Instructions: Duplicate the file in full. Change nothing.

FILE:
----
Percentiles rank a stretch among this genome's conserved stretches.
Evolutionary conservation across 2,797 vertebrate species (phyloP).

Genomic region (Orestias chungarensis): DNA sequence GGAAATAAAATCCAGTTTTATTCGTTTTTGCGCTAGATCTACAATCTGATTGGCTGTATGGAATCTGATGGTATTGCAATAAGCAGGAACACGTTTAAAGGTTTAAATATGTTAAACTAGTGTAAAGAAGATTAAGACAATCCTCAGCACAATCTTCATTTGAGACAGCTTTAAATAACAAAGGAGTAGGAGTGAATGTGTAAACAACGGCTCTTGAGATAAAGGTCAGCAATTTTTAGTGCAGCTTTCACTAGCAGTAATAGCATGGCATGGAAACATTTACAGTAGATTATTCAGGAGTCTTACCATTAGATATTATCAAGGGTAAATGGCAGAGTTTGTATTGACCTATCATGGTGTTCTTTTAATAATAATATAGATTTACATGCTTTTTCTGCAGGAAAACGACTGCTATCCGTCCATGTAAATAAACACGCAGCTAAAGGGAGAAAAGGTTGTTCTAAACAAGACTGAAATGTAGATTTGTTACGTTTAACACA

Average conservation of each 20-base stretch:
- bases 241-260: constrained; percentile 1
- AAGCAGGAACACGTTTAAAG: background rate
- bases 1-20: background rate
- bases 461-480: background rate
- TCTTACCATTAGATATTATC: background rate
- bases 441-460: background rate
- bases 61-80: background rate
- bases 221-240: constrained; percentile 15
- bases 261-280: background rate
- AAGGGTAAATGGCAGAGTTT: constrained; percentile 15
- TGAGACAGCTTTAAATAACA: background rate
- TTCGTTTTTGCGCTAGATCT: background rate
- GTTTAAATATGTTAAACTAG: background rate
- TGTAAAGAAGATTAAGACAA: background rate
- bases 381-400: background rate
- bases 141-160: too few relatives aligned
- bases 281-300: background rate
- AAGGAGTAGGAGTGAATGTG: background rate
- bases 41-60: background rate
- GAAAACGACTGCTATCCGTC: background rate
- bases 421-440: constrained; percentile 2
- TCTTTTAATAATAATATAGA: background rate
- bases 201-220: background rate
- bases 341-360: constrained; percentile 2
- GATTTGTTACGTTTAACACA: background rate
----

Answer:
Percentiles rank a stretch among this genome's conserved stretches.
Evolutionary conservation across 2,797 vertebrate species (phyloP).

Genomic region (Orestias chungarensis): DNA sequence GGAAATAAAATCCAGTTTTATTCGTTTTTGCGCTAGATCTACAATCTGATTGGCTGTATGGAATCTGATGGTATTGCAATAAGCAGGAACACGTTTAAAGGTTTAAATATGTTAAACTAGTGTAAAGAAGATTAAGACAATCCTCAGCACAATCTTCATTTGAGACAGCTTTAAATAACAAAGGAGTAGGAGTGAATGTGTAAACAACGGCTCTTGAGATAAAGGTCAGCAATTTTTAGTGCAGCTTTCACTAGCAGTAATAGCATGGCATGGAAACATTTACAGTAGATTATTCAGGAGTCTTACCATTAGATATTATCAAGGGTAAATGGCAGAGTTTGTATTGACCTATCATGGTGTTCTTTTAATAATAATATAGATTTACATGCTTTTTCTGCAGGAAAACGACTGCTATCCGTCCATGTAAATAAACACGCAGCTAAAGGGAGAAAAGGTTGTTCTAAACAAGACTGAAATGTAGATTTGTTACGTTTAACACA

Average conservation of each 20-base stretch:
- bases 241-260: constrained; percentile 1
- AAGCAGGAACACGTTTAAAG: background rate
- bases 1-20: background rate
- bases 461-480: background rate
- TCTTACCATTAGATATTATC: background rate
- bases 441-460: background rate
- bases 61-80: background rate
- bases 221-240: constrained; percentile 15
- bases 261-280: background rate
- AAGGGTAAATGGCAGAGTTT: constrained; percentile 15
- TGAGACAGCTTTAAATAACA: background rate
- TTCGTTTTTGCGCTAGATCT: background rate
- GTTTAAATATGTTAAACTAG: background rate
- TGTAAAGAAGATTAAGACAA: background rate
- bases 381-400: background rate
- bases 141-160: too few relatives aligned
- bases 281-300: background rate
- AAGGAGTAGGAGTGAATGTG: background rate
- bases 41-60: background rate
- GAAAACGACTGCTATCCGTC: background rate
- bases 421-440: constrained; percentile 2
- TCTTTTAATAATAATATAGA: background rate
- bases 201-220: background rate
- bases 341-360: constrained; percentile 2
- GATTTGTTACGTTTAACACA: background rate